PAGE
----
|The Start of a Raku Kiln|
|Ceramic Fiber Cloth|
I rolled out some of the fiber cloth then pushed the bottom of the trash can down on it to make an impression of a circle the size of the bottom of the can. It's not easy to draw on this cloth with a pen or Sharpe but this was actually easier than tracing would have been.
I cut the cloth with some surgical scissors I got from a friend who's a nurse. They worked really well.
|Cut Cloth With Surgical Sissors|
I measured across the top and the bottom of the can then did some quick geometry calculations to get the circumference of both places. This way I'd know how much cloth to cut. The cloth was tucked inside the can then held in place with clay buttons that were held in place with high temperature wire.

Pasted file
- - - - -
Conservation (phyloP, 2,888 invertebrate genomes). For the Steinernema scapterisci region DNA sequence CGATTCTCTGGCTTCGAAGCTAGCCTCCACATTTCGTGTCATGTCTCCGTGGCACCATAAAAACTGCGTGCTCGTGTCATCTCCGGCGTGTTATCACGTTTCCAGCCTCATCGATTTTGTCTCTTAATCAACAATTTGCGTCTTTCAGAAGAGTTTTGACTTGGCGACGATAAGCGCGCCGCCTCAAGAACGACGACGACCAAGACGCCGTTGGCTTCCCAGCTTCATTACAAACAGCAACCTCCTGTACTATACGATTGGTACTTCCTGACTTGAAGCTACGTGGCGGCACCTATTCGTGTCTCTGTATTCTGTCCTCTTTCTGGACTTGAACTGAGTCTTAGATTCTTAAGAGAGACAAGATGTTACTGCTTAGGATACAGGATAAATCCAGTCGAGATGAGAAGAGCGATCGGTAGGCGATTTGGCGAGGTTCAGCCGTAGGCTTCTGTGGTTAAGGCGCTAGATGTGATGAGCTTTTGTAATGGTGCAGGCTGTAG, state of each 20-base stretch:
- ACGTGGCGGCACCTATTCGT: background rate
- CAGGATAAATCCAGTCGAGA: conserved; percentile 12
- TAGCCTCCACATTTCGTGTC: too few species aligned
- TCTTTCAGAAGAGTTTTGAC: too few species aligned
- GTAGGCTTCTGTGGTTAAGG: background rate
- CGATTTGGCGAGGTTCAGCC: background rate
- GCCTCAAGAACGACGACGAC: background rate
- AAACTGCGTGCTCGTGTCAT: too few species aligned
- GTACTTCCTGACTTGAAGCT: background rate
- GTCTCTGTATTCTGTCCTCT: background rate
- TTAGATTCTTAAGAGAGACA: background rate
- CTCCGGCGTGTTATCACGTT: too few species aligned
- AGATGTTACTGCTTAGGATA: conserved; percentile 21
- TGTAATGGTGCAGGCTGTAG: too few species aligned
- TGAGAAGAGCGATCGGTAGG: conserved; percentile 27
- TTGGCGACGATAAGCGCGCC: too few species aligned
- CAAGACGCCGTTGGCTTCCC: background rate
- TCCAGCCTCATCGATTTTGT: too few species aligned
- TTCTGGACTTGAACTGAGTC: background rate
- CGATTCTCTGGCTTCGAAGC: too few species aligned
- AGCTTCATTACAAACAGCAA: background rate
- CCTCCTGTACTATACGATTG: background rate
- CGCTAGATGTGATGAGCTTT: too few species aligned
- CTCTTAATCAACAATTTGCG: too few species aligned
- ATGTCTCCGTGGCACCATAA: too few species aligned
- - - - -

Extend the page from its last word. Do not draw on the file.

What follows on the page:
|Raku Kiln Buttons|
Three pieces of soft brick made the posts and one made a flame deflector. But when I came time to install the shelf I realized it was just a tad too big because of the thickness of the fiber cloth. More bad words and I was able to find enough pieces of shelf to cobble something together. Yay, the cussing seems to help (kids, don't try this at home).
I have an old kiln that I've been using to scavenge parts. The stand and kiln bottom seemed like a good place to put the raku kiln for firing. It was a little tall because I'm vertically challenged, but it worked well otherwise. I suspect I could just put it on a few cinderblocks also.
|Firing the Raku Kiln|
I had to use a piece of soft brick for the chimney damper since I used all the old kiln shelf for the shelf. I will get a new shelf that fits before I fire it again.
I did a ferric fuming for the first firing. I don't use a pyrometer for this type of firing, I just watch the aluminum foil and stop the firing when the foil changes from shinny to flat.